The debit cards are part of a broader $11 billion package Newsom is proposing that would also provide grants to transit and rail agencies to provide free transit to Californians for three months, covering the costs for some 3 million people who take buses, subways or light rail, the California governor’s office said.
Dan Schnur, a professor at the University of California, Berkeley’s Institute of Governmental Studies who also teaches at the University of Southern California’s Annenberg School of Communication, said the desire from voters to see their leaders act on gas prices is particularly acute because they are reminded of how much it costs each time they pass “big signs on every other street corner.”
The rebates “provide a tangible benefit” in an election year, Schnur said, “and Newsom is smart enough to do it in the form of a debit card, which you can see and touch, as opposed to having it get lost in someone’s tax returns.”
Aid at the grocery store
Virginia Gov. Glenn Youngkin, a Republican, helped set the political agenda on these pocketbook issues last year during his campaign, when he relentlessly focused on his plan to eliminate his state’s grocery tax. The connection he established with voters on those kitchen table issues was a key component of his victory against former Democratic Gov. Terry McAuliffe in a state that had been trending blue.
The majority of the 13 states that tax groceries are considering repealing, reducing or temporarily halting the levy, according to the nonpartisan Tax Policy Center.
Tennessee Gov. Bill Lee, a Republican, unveiled a proposal Thursday to suspend state and local grocery sales taxes for 30 days.
“As Americans see their cost-of-living skyrocket amid historic inflation, suspending the grocery tax is the most effective way to provide direct relief to every Tennessean,” Lee said in a statement, noting that the state’s surplus allows it “to put dollars back in the pockets of hardworking Tennesseans.”
In Kansas, where Democratic Gov. Laura Kelly is facing a challenge from Republican Attorney General Derek Schmidt, the steep 6.5% grocery tax has become an issue in the campaign.
Kelly announced her plan to “Axe the Food Tax” back in November. The Republican Governors Association responded with a digital ad campaign highlighting that the governor had campaigned in 2018 on reducing the grocery tax, the nation’s second highest, but vetoed a reduction of the tax that the GOP-led legislature approved in 2019.
Meanwhile, the legislature is considering a bill that would trim the grocery tax, though Kelly has continued to push for its full elimination.
Cutting income taxes
A multitude of states are also enacting or considering tax cuts and rebates. They are flush with funds thanks to higher-than-expected revenue from personal and corporate income taxes, as well as sales taxes.
Total state tax revenue collections increased more than 19%, after adjusting for inflation, between April 2021 and January 2022, compared with the same period a year earlier, according to preliminary data collected by the Urban Institute.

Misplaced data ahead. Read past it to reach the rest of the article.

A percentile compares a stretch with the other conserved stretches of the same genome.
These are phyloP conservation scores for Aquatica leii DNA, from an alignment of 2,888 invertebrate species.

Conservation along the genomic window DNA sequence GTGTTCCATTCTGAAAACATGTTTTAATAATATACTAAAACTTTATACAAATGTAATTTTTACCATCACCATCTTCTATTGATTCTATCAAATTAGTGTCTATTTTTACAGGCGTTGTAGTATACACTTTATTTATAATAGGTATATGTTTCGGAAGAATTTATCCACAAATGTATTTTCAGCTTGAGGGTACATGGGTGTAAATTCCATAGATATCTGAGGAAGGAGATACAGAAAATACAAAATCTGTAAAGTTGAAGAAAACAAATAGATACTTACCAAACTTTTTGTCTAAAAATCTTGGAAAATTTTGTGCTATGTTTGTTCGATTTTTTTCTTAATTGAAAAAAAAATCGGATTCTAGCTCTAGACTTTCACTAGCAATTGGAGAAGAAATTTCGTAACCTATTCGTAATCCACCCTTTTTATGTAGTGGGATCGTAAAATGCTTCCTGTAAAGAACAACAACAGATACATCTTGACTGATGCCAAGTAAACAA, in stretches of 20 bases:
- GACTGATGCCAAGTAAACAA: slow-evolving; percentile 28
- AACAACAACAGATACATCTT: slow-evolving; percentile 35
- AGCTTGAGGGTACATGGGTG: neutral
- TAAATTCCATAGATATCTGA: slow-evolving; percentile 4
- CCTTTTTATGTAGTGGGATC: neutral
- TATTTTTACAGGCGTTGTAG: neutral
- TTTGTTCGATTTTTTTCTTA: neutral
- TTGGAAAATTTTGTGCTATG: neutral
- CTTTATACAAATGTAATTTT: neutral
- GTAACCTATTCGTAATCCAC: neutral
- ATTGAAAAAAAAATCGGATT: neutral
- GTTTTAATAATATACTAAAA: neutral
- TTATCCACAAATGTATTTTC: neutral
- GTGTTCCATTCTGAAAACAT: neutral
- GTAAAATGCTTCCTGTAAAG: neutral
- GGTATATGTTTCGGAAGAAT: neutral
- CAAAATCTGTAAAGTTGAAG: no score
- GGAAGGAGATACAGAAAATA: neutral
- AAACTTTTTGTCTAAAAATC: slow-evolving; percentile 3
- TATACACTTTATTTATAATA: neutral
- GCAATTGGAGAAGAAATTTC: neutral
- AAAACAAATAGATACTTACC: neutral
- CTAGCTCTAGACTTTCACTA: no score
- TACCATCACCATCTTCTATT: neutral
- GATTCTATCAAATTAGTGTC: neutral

Most states are forecasting continued growth in tax revenues for the rest of this fiscal year, as well as the next one.
“States have long-term revenue growth. The projections are favorable in almost every state,” said Jared Walczak, vice president of state projects at the right-leaning Tax Foundation. “That can often provide opportunities for long-term tax relief, actual rate reductions or other reforms.”
This rosy financial picture has led many governors and legislatures to propose sharing the largesse with their residents — either through income tax cuts or one-time refunds.
Take Mills in Maine. Earlier this year, she proposed sending half the state budget surplus to roughly 800,000 lower- and middle-income residents in the form of one-time $500 payments, which several Republican lawmakers had called for. Last week, she raised the amount to $850 per person after the state revenue forecast was revised higher by nearly $412 million for the 2022-23 biennium to a total of $1.2 billion.
“Inflation and increased oil and gas prices resulting from Putin’s invasion of Ukraine are hitting Maine people hard. This proposal will help Maine people grapple with these increased costs by putting money directly back into their pockets,” Mills said in a statement.
Not everyone, however, is a fan of states rushing to cut income taxes — especially during turbulent times in the economy and on the global stage. Also, federal coronavirus relief funds for states, their residents and their businesses — which have supported state economies — have either ended or will run out soon.
The strong revenue growth that states have enjoyed recently is likely temporary, said Lucy Dadayan, senior research associate at the nonpartisan Tax Policy Center. Already, preliminary data for February shows less personal income tax revenue coming in when compared with February 2021, in part because of tax cuts that went into effect last year.
“States are going to end up in a really bad situation,” she said.